Pa. homeland security document talks of possible 'environmental extremists'

PITTSBURGH --

An intelligence bulletin from the Pennsylvania Office of Homeland Security is circulating on the Internet, and it quotes the FBI as saying that "environmental extremists" are likely to become an increasing threat to energy companies.

Gov. Ed Rendell's press secretary, Gary Tuma, confirmed to Channel 4 Action News on Thursday that the document is real.

"Five acts of vandalism over the last two weeks," Tuma said. "Two of those involved firearms -- firing of shotguns that put holes in equipment at Marcellus Shale drilling sites."

He cited incidents of trespassing, theft and vandalism, including shots fired at Marcellus Shale gas drilling equipment in Venango County.

"It doesn't level any accusations. It merely alerts people that there have been acts of vandalism -- two of which, I'll point out, have included firearms -- and that people should be alert for it," Tuma said.

Channel 4 Action News' Bob Mayo reported that there is debate about whether the document is justified, because it lists average Pittsburghers appearing before City Council in opposition of Marcellus Shale drilling as something that authorities need to keep an eye on.

"The document is authentic. The content is sheer rubbish," City Councilman Doug Shields said.

Shields is angry that the intelligence bulletin makes what he considers to be an unjustified leap by flagging a City Council hearing and other public hearings for citizens who are concerned about the health impact of drilling in their towns.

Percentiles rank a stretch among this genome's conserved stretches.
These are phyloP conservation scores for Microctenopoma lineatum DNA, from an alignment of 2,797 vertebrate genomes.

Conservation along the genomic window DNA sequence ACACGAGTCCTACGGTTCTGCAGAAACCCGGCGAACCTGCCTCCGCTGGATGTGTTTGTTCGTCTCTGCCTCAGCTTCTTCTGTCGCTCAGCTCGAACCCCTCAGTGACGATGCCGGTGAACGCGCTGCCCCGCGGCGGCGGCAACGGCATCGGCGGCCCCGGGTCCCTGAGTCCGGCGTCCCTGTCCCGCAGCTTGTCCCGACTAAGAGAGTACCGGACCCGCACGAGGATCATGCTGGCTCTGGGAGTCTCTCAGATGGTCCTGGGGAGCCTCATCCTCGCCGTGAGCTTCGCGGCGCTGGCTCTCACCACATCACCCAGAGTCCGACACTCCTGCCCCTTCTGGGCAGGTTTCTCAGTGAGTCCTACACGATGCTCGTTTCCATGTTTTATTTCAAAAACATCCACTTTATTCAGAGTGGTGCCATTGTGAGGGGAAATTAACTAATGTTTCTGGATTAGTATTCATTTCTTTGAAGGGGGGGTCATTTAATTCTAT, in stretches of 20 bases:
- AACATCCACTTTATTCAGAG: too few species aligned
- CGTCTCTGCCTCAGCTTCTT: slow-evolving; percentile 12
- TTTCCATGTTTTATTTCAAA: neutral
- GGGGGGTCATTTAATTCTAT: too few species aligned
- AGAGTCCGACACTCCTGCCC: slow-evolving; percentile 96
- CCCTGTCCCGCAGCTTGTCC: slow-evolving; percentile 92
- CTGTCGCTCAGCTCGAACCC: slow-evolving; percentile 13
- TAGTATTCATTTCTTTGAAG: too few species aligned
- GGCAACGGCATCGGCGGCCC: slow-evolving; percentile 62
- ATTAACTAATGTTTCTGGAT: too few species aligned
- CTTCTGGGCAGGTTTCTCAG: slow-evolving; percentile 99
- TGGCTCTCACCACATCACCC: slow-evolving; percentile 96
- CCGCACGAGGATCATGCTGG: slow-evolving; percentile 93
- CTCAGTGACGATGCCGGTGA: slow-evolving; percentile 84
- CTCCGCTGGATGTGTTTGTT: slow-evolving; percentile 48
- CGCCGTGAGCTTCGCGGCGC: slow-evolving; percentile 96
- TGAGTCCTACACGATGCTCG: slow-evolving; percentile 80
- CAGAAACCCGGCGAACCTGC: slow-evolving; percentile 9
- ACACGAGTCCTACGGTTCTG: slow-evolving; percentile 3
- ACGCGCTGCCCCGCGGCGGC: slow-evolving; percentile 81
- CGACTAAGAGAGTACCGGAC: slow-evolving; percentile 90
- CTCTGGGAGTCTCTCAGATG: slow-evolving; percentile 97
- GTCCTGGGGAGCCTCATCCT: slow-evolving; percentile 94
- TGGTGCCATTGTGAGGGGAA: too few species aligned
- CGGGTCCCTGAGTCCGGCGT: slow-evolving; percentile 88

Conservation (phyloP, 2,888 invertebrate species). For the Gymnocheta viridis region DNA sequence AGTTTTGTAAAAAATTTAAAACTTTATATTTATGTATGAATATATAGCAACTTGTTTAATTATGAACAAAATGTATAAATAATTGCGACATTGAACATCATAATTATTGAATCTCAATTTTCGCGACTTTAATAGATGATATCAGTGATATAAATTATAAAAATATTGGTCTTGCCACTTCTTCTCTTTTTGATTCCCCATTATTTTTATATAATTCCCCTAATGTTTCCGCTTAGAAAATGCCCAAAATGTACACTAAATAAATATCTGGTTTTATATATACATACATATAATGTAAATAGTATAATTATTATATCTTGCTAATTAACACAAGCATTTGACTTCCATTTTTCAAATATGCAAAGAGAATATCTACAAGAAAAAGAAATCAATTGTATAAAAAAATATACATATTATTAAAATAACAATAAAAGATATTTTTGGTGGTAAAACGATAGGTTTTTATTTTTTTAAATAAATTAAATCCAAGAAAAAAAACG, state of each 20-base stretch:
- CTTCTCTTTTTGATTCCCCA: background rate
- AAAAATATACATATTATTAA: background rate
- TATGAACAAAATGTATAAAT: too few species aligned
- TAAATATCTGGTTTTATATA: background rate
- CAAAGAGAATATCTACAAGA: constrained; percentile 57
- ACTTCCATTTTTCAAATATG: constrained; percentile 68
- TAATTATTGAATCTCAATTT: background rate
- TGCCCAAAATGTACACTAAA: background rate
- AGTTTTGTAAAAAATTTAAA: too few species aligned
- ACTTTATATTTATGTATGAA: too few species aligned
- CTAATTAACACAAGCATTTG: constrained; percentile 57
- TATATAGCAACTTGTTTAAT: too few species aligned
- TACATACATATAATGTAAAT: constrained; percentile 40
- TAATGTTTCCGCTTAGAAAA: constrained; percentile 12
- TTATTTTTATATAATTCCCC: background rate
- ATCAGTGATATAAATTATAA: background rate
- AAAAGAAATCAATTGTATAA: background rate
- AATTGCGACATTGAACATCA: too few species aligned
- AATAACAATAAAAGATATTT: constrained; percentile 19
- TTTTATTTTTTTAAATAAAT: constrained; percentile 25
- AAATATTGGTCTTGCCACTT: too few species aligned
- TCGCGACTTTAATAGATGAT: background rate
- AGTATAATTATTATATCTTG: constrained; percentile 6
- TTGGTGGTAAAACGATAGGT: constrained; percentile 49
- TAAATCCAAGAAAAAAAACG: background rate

"Is this leaked out by design in order to intimidate people that might want to otherwise voice their opinions about their concerns about the degradation of their environment because of the shale drilling?" Shields asked.

The FBI declined to comment on its threat assessments that are quoted in the state report.

"When there's a public gathering, a public meeting, who knows what intent people might have? So it just alerts local officials of the possibility. It alerts them to be on their guard," Tuma said.

More public comments about the drilling issue will be accepted at a City Council meeting at 7 p.m. Monday.

"It is clear to me that this is designed to have a chilling effect on speech in this country, by telling people that you will be watched at public hearings," Shields said.

"What would be irresponsible would be for the Department of Homeland Security to be aware that there are acts of vandalism and yet not alert local officials -- when there's going to be a gathering of a group of people -- of a potential public safety hazard," Tuma said.

Kathryn Klaber, director of the Marcellus Shale Coalition , released the following statement Thursday:

"Our industry's top priority and most important commitment is to provide our people with the best and safest workplace that we can, and as you'd expect, we take seriously any threats that seek to compromise that environment. Of course, as the issue of responsible Marcellus development has evolved from a technical consideration to a political one, we've started to see an uptick in the volume and intensity of activism -- some of which appears to be directed at preventing our industry from safely delivering these resources to Pennsylvanians. From our point of view, as long as those activities remain generally civil and within the confines of a spirited public debate, there's absolutely no reason for concern. But to the extent they go in the other direction, and potentially devolve in a manner that undermines our ability to keep our folks safe, then we will have a problem."

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